Jesus was saying, “The kingdom of God will be like a bridegroom coming for his bride.”  It will be a surprise, not only as to time, but also in its appearance.  While many had some vague idea about God’s coming to redeem his people and rule his creation, none suspected the kingdom of God would come in the person of Jesus, who would be crucified as a common criminal, but vindicated by God in his resurrection.

So, the parable of the ten bridesmaids is a cautionary tale.  Not only are we to watch for the coming of the kingdom, we are to watch for how it comes as well.  And, we are to be ready.

But how do we prepare?  The same way those of the first century prepared.  By embracing the kingdom of God, as revealed in and through Jesus.

But, of course, we do, you might argue.  But the Pharisees thought they were embracing the kingdom of God, and it could not come through the likes of Jesus of Nazareth.

The chief priests thought they were ready for the kingdom of God, but their kingdom included the Temple, and an earthly king.

The Zealots thought they were ready for the kingdom of God, because they were ready to fight to the death for it. But their idea of the kingdom of God meant the annihilation of the Romans, and their collaborators.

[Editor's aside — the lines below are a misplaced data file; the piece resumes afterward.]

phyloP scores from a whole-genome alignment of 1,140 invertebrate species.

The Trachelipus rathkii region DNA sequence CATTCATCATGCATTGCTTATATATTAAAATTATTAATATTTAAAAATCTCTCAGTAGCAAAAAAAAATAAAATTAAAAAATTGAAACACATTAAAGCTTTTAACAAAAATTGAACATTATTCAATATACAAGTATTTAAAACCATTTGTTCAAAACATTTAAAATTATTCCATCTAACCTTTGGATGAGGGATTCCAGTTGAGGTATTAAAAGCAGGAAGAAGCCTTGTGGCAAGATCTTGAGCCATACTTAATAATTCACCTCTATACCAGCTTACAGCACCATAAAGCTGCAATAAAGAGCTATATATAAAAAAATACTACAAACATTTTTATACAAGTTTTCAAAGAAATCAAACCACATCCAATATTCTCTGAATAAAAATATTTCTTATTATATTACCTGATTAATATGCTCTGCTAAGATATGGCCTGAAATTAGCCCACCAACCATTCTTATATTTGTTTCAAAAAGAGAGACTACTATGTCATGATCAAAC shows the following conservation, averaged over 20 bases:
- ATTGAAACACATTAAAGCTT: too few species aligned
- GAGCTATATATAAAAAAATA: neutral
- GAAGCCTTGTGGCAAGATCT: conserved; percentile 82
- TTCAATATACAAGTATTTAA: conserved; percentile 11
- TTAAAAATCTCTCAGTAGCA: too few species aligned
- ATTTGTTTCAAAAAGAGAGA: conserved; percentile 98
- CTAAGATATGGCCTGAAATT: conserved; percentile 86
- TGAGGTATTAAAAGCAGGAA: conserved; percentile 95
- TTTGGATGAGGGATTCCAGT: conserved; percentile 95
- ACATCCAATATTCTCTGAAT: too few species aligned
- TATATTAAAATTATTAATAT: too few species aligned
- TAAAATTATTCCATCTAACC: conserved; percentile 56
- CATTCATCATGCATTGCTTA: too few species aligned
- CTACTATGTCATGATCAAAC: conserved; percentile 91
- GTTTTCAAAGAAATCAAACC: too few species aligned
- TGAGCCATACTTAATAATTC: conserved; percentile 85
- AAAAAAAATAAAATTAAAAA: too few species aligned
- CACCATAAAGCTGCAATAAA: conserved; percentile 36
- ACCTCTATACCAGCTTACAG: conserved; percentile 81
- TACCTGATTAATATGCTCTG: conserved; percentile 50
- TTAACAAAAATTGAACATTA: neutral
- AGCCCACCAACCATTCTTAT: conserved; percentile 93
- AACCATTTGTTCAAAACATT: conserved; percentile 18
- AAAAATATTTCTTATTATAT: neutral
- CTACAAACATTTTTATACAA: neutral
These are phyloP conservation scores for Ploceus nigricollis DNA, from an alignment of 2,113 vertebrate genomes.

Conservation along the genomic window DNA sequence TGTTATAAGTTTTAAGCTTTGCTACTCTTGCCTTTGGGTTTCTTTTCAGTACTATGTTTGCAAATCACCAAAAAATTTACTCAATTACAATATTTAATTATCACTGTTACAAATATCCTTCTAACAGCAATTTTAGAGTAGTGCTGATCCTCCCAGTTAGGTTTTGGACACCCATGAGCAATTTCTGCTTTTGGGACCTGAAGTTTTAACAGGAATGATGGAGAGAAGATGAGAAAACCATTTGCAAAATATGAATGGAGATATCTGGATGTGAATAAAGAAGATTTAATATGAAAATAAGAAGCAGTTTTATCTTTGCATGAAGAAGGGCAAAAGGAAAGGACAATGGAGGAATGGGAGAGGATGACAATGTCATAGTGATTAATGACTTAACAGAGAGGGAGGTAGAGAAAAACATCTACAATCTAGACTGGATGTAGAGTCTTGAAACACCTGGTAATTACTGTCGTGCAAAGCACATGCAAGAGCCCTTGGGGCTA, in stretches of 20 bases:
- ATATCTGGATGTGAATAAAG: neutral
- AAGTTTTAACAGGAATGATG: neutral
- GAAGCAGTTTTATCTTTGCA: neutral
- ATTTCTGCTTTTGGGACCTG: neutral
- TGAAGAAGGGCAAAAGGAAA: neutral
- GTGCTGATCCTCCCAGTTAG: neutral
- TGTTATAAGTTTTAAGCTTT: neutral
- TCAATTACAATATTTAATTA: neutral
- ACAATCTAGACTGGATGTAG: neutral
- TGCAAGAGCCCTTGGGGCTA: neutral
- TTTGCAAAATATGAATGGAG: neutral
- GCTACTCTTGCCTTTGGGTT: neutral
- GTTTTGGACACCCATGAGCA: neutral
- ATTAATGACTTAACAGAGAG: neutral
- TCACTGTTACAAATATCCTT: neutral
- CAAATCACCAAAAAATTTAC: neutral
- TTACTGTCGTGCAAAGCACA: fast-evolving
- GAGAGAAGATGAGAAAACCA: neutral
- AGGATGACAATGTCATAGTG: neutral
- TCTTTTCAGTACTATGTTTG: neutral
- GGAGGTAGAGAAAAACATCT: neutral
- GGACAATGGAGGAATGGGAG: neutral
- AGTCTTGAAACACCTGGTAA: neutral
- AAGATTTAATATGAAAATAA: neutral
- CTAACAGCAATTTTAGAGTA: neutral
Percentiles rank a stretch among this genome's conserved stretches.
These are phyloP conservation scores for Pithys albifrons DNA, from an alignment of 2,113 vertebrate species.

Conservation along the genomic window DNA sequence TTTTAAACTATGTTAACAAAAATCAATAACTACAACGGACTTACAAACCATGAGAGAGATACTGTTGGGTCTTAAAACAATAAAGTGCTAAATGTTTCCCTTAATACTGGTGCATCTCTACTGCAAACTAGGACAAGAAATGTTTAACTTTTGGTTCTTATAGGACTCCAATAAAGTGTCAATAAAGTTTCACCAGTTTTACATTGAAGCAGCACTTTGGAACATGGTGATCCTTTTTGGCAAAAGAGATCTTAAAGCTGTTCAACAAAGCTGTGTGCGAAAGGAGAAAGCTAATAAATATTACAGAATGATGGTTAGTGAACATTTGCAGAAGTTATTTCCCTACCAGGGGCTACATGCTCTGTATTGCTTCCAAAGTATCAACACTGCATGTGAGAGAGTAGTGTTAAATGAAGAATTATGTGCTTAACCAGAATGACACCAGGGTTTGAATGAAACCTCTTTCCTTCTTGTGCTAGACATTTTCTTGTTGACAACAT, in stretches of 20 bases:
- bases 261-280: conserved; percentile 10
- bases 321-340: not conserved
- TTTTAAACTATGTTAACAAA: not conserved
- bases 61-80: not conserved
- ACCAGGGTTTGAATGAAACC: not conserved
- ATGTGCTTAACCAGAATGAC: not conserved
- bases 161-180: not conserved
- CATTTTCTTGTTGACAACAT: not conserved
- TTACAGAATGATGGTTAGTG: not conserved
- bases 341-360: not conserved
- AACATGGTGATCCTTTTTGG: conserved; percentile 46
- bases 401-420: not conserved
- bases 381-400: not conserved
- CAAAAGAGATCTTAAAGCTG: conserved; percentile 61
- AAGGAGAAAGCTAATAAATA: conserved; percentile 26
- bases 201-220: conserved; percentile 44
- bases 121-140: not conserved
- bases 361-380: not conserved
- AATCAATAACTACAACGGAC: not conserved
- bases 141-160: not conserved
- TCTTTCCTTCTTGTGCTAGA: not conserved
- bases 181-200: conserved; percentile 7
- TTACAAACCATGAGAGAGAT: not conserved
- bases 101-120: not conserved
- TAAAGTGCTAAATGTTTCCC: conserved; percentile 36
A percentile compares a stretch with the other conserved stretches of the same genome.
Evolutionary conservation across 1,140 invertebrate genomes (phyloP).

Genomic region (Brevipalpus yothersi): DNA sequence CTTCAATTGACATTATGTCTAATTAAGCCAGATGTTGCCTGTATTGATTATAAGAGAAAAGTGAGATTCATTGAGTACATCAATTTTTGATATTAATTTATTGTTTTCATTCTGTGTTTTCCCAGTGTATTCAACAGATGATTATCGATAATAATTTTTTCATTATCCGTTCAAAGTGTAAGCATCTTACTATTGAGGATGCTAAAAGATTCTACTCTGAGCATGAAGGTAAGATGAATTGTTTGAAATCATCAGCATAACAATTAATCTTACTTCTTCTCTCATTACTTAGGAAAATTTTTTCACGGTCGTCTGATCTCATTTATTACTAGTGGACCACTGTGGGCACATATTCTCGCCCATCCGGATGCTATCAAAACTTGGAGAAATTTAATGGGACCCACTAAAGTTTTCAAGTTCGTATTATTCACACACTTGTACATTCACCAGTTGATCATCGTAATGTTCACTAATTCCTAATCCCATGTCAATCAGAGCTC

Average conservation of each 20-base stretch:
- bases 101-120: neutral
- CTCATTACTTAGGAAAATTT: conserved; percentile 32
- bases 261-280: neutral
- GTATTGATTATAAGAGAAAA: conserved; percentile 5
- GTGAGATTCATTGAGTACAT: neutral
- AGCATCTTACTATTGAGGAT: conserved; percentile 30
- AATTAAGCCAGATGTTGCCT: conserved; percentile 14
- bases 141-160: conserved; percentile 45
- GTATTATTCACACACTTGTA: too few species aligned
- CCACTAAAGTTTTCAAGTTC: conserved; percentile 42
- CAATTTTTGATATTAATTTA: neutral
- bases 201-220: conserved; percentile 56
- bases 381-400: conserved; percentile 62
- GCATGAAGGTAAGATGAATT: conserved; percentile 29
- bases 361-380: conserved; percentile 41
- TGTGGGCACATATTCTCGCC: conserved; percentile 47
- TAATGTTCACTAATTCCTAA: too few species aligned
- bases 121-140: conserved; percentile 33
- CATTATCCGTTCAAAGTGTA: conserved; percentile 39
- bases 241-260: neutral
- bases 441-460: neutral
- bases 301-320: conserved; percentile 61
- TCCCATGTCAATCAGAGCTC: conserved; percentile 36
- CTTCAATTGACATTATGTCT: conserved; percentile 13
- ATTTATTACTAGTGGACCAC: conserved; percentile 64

How can we fill our lamps? How can we be ready for the kingdom both now and in its final coming?  By embracing the king of that kingdom, and all he taught.

Which takes us back to the Sermon on the Mount, to heaven meeting earth as we do God’s will, to our hearing Jesus reinterpret the Law of God, and then live it out.  To understand that the kingdom of God is not future, but present now; not spiritual only, but a living reality.

For if we do not, then we are no more prepared for the coming of the king of the kingdom, the bridegroom, than were the foolish bridesmaids.

May we be found ready, eagerly anticipating the future fulfillment of that which has already dawned upon God’s creation – God’s kingdom fully come in all its glory, justice, and mercy.